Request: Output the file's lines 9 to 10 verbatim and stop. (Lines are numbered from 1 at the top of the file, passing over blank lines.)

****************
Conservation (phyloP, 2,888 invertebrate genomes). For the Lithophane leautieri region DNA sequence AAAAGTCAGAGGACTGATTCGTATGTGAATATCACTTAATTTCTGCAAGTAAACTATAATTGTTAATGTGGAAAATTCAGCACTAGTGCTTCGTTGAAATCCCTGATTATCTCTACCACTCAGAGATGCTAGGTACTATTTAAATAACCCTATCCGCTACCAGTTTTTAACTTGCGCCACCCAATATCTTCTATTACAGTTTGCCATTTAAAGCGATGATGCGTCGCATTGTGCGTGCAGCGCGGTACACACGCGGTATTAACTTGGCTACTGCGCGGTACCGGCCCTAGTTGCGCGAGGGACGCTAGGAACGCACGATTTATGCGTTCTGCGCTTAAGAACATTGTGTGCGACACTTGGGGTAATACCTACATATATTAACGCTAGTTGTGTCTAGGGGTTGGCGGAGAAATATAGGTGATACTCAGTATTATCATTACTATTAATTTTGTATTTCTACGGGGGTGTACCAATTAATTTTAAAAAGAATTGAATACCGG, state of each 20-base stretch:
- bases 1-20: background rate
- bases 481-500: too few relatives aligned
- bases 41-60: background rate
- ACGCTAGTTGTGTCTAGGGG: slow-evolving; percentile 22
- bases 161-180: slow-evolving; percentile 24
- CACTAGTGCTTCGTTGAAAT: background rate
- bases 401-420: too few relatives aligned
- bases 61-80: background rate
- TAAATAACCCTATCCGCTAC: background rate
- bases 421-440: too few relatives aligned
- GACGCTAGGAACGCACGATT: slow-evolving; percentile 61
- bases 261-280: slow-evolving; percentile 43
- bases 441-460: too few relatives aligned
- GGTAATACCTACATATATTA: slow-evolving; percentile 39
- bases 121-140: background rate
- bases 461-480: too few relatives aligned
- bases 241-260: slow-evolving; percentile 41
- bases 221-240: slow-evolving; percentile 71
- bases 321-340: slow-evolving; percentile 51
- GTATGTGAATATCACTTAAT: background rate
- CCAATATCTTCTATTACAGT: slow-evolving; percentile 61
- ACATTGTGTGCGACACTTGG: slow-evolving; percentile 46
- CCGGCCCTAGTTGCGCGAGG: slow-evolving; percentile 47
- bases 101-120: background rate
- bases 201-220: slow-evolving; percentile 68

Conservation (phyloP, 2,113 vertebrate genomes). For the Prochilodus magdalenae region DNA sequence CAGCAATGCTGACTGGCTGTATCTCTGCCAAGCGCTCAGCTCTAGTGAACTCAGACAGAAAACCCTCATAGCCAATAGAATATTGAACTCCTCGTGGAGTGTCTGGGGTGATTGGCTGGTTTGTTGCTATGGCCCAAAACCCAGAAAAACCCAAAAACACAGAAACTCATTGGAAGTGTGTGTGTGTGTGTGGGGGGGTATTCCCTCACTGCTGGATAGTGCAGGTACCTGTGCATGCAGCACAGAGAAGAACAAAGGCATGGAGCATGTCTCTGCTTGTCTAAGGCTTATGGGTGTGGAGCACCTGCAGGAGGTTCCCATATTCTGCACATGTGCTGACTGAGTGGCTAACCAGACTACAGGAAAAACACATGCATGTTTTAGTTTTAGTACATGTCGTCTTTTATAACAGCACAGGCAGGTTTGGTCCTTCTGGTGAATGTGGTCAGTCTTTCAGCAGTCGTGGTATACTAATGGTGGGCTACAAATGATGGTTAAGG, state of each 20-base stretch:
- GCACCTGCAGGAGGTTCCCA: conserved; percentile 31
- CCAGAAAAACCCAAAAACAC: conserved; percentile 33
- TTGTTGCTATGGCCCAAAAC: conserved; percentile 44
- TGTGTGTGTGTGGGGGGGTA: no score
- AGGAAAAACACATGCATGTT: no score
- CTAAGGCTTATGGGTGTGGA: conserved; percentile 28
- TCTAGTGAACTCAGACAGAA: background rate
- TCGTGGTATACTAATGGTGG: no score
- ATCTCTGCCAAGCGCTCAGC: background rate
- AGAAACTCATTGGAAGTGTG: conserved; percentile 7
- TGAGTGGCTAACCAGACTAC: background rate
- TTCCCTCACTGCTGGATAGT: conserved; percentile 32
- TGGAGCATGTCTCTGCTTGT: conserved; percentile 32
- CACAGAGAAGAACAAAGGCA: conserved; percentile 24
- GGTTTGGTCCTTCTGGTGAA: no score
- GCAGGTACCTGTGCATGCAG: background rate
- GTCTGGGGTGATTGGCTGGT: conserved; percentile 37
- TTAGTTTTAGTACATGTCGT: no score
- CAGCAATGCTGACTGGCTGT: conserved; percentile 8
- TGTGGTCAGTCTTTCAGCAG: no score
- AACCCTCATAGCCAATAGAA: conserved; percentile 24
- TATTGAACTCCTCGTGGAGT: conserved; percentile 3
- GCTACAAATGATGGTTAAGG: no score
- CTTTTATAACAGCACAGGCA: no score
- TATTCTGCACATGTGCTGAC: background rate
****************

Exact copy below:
- bases 61-80: background rate
- TAAATAACCCTATCCGCTAC: background rate